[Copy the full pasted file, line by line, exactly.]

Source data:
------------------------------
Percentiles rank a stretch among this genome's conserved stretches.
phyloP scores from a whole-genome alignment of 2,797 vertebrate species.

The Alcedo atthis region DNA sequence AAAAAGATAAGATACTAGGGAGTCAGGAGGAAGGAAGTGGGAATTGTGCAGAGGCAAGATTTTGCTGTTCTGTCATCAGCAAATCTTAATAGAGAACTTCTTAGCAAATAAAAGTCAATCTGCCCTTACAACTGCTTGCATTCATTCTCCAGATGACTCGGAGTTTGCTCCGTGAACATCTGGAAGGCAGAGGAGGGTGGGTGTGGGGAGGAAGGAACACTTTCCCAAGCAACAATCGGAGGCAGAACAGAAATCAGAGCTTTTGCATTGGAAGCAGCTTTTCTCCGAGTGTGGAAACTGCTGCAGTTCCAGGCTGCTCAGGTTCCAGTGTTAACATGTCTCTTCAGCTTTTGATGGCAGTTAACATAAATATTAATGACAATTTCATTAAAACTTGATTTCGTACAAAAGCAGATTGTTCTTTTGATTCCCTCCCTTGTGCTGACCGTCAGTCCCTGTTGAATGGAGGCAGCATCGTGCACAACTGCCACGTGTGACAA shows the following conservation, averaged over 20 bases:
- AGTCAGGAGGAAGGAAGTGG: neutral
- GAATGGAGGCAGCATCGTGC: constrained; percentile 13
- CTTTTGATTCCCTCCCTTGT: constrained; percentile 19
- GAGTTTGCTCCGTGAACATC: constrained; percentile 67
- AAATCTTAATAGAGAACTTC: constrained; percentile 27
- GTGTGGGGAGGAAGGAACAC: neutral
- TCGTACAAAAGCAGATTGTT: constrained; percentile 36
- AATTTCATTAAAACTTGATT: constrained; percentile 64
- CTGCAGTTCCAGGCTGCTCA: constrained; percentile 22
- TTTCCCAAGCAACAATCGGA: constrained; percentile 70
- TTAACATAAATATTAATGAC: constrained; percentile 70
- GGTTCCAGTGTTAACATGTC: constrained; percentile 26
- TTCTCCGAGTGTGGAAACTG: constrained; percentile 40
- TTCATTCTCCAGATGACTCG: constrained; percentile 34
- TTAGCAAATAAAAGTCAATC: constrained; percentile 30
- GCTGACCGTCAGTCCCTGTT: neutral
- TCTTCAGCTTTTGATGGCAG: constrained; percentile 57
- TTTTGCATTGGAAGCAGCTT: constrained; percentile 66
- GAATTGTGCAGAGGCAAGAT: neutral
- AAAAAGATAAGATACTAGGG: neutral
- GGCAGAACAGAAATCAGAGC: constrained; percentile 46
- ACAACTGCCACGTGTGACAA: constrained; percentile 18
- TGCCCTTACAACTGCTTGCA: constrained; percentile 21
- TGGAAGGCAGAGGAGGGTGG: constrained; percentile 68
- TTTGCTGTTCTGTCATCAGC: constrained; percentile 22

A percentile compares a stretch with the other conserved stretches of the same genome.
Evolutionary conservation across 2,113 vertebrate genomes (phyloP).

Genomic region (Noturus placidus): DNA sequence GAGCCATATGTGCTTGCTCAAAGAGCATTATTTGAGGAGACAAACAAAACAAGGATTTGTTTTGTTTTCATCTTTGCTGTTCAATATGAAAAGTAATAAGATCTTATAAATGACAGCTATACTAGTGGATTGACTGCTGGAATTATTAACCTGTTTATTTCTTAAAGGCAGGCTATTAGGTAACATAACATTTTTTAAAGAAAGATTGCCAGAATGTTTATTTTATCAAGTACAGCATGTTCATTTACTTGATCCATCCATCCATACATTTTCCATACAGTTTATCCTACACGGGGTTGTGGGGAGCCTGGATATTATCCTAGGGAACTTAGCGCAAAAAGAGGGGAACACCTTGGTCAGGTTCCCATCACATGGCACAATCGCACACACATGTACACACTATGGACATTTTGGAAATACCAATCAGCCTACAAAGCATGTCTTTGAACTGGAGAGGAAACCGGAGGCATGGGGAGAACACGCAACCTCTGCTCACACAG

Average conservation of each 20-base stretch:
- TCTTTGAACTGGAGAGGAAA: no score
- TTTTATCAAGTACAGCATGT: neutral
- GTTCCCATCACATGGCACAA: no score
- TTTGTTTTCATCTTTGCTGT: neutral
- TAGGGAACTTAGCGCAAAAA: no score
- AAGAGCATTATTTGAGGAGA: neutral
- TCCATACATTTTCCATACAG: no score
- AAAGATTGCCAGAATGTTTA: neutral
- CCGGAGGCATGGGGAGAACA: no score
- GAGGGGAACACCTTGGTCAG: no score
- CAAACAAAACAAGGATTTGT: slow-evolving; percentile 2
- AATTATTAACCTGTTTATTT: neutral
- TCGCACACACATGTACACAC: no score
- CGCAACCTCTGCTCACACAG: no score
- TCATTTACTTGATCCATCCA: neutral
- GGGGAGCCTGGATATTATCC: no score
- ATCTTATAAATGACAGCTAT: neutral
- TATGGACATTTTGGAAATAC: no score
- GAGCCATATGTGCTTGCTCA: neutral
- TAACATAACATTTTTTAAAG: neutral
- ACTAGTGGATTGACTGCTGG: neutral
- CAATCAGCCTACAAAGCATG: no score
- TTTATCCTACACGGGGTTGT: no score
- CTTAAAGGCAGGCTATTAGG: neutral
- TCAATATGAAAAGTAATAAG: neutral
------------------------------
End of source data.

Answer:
Percentiles rank a stretch among this genome's conserved stretches.
phyloP scores from a whole-genome alignment of 2,797 vertebrate species.

The Alcedo atthis region DNA sequence AAAAAGATAAGATACTAGGGAGTCAGGAGGAAGGAAGTGGGAATTGTGCAGAGGCAAGATTTTGCTGTTCTGTCATCAGCAAATCTTAATAGAGAACTTCTTAGCAAATAAAAGTCAATCTGCCCTTACAACTGCTTGCATTCATTCTCCAGATGACTCGGAGTTTGCTCCGTGAACATCTGGAAGGCAGAGGAGGGTGGGTGTGGGGAGGAAGGAACACTTTCCCAAGCAACAATCGGAGGCAGAACAGAAATCAGAGCTTTTGCATTGGAAGCAGCTTTTCTCCGAGTGTGGAAACTGCTGCAGTTCCAGGCTGCTCAGGTTCCAGTGTTAACATGTCTCTTCAGCTTTTGATGGCAGTTAACATAAATATTAATGACAATTTCATTAAAACTTGATTTCGTACAAAAGCAGATTGTTCTTTTGATTCCCTCCCTTGTGCTGACCGTCAGTCCCTGTTGAATGGAGGCAGCATCGTGCACAACTGCCACGTGTGACAA shows the following conservation, averaged over 20 bases:
- AGTCAGGAGGAAGGAAGTGG: neutral
- GAATGGAGGCAGCATCGTGC: constrained; percentile 13
- CTTTTGATTCCCTCCCTTGT: constrained; percentile 19
- GAGTTTGCTCCGTGAACATC: constrained; percentile 67
- AAATCTTAATAGAGAACTTC: constrained; percentile 27
- GTGTGGGGAGGAAGGAACAC: neutral
- TCGTACAAAAGCAGATTGTT: constrained; percentile 36
- AATTTCATTAAAACTTGATT: constrained; percentile 64
- CTGCAGTTCCAGGCTGCTCA: constrained; percentile 22
- TTTCCCAAGCAACAATCGGA: constrained; percentile 70
- TTAACATAAATATTAATGAC: constrained; percentile 70
- GGTTCCAGTGTTAACATGTC: constrained; percentile 26
- TTCTCCGAGTGTGGAAACTG: constrained; percentile 40
- TTCATTCTCCAGATGACTCG: constrained; percentile 34
- TTAGCAAATAAAAGTCAATC: constrained; percentile 30
- GCTGACCGTCAGTCCCTGTT: neutral
- TCTTCAGCTTTTGATGGCAG: constrained; percentile 57
- TTTTGCATTGGAAGCAGCTT: constrained; percentile 66
- GAATTGTGCAGAGGCAAGAT: neutral
- AAAAAGATAAGATACTAGGG: neutral
- GGCAGAACAGAAATCAGAGC: constrained; percentile 46
- ACAACTGCCACGTGTGACAA: constrained; percentile 18
- TGCCCTTACAACTGCTTGCA: constrained; percentile 21
- TGGAAGGCAGAGGAGGGTGG: constrained; percentile 68
- TTTGCTGTTCTGTCATCAGC: constrained; percentile 22

A percentile compares a stretch with the other conserved stretches of the same genome.
Evolutionary conservation across 2,113 vertebrate genomes (phyloP).

Genomic region (Noturus placidus): DNA sequence GAGCCATATGTGCTTGCTCAAAGAGCATTATTTGAGGAGACAAACAAAACAAGGATTTGTTTTGTTTTCATCTTTGCTGTTCAATATGAAAAGTAATAAGATCTTATAAATGACAGCTATACTAGTGGATTGACTGCTGGAATTATTAACCTGTTTATTTCTTAAAGGCAGGCTATTAGGTAACATAACATTTTTTAAAGAAAGATTGCCAGAATGTTTATTTTATCAAGTACAGCATGTTCATTTACTTGATCCATCCATCCATACATTTTCCATACAGTTTATCCTACACGGGGTTGTGGGGAGCCTGGATATTATCCTAGGGAACTTAGCGCAAAAAGAGGGGAACACCTTGGTCAGGTTCCCATCACATGGCACAATCGCACACACATGTACACACTATGGACATTTTGGAAATACCAATCAGCCTACAAAGCATGTCTTTGAACTGGAGAGGAAACCGGAGGCATGGGGAGAACACGCAACCTCTGCTCACACAG

Average conservation of each 20-base stretch:
- TCTTTGAACTGGAGAGGAAA: no score
- TTTTATCAAGTACAGCATGT: neutral
- GTTCCCATCACATGGCACAA: no score
- TTTGTTTTCATCTTTGCTGT: neutral
- TAGGGAACTTAGCGCAAAAA: no score
- AAGAGCATTATTTGAGGAGA: neutral
- TCCATACATTTTCCATACAG: no score
- AAAGATTGCCAGAATGTTTA: neutral
- CCGGAGGCATGGGGAGAACA: no score
- GAGGGGAACACCTTGGTCAG: no score
- CAAACAAAACAAGGATTTGT: slow-evolving; percentile 2
- AATTATTAACCTGTTTATTT: neutral
- TCGCACACACATGTACACAC: no score
- CGCAACCTCTGCTCACACAG: no score
- TCATTTACTTGATCCATCCA: neutral
- GGGGAGCCTGGATATTATCC: no score
- ATCTTATAAATGACAGCTAT: neutral
- TATGGACATTTTGGAAATAC: no score
- GAGCCATATGTGCTTGCTCA: neutral
- TAACATAACATTTTTTAAAG: neutral
- ACTAGTGGATTGACTGCTGG: neutral
- CAATCAGCCTACAAAGCATG: no score
- TTTATCCTACACGGGGTTGT: no score
- CTTAAAGGCAGGCTATTAGG: neutral
- TCAATATGAAAAGTAATAAG: neutral